Movement you need is on your shoulder

Movement you need is on your shoulder

It’s not giving too much away to reference a scene in the recently released Beatles-themed movie Yesterday. Many readers have probably already seen it, and for those who haven’t, the scene to which I refer is in the trailer.

The story takes place in the aftermath of a global power outage. The legacy of the Fab Four is lost to everyone except Jack Malik (Himesh Patel). In usurping his knowledge to become famous he ends up in a recording studio with popular contemporary singer-songwriter Ed Sheeran who suggests changing Hey Jude to Hey Dude.

What’s in a name? It’s a wonderful play on contemporary language, but it is worth remembering Paul McCartney wrote the song for Julian Lennon, and planned on calling it Hey Jules. It was to comfort the youngster around the time of the divorce of his parents John and Cynthia. That was a very real world and so too is the one in which newly elected British Prime Minister Boris Johnson refers to “dude”.

“I say to all the doubters, ‘Dude, we are going to energise the country’,” was his rallying cry after the Conservative Party chose him to replace Theresa May. His original slogan was “deliver, unite and defeat” — deliver Brexit by October 31, unite the country, and defeat Jeremy Corbyn — but he figured the acronym DUD was just that, so he added an “e” for “energise”.

Yesterday has great fun with “dude”, as does Johnson. “Dude” today is a friendly conversational salutation. But the movie and the British PM are more than likely alluding to the dandies of the word’s etymology. Will today’s woke hipsters recognise themselves, whether earnest songwriters or anti-Brexiteers?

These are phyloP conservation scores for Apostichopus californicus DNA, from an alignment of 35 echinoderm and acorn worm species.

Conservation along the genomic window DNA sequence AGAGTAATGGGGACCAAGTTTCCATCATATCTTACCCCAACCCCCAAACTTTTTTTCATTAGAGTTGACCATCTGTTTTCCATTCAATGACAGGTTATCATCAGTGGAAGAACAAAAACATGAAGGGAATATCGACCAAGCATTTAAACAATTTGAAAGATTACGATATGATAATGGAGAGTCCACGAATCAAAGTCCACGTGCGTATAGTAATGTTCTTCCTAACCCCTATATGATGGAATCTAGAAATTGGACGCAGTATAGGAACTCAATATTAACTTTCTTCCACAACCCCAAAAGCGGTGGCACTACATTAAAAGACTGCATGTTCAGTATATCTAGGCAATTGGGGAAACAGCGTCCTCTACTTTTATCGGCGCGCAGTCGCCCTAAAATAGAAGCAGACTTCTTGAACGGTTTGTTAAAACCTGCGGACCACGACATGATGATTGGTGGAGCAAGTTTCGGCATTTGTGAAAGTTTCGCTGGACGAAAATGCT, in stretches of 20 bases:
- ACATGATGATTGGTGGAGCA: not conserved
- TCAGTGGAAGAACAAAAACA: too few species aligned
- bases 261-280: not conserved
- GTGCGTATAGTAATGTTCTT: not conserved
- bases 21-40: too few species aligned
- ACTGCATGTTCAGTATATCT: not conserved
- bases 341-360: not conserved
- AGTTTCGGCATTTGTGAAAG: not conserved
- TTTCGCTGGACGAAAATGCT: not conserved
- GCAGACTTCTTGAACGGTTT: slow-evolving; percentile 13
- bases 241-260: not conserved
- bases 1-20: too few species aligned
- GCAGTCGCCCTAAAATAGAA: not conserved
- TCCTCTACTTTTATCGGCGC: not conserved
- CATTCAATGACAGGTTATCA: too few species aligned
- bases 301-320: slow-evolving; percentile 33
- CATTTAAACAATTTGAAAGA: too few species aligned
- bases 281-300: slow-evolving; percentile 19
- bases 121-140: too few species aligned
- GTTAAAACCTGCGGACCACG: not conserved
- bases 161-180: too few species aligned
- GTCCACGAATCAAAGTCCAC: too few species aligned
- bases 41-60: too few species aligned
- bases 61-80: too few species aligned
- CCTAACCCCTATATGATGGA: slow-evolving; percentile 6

Dude is clearly not a salutation for business correspondence, but how far is too far in adopting a tone of voice that grabs the attention of readers? More organisations, particularly customer-centric, are creating brand-aligned tone of voice. The aim is a recognisable style of language that conveys personality and is engaging. As with all writing, consistency is the key. A consistent tone of voice is easier for the reader to digest and therefore make a decision. Adopting the correct tone ensures an appropriate response.

Yesterday has great fun with “dude”, as does Boris Johnson.

If businesses are wondering about where to start, they should look no further than their core values. The “barbecue pitch” is useful as well. Once you know what you stand for, or what you want to stand for, it’s easy to find engaging language to suit. And if you can describe your business in 60 seconds while the snags are cooking, you should have no trouble expanding on that in written form.

The other British cultural phenomenon in full flight is Rocketman. It too has language as a theme — the incredible lyrics of Bernie Taupin. The message for business here is there is no harm in getting a professional to help with the words. Then you can start to make it better.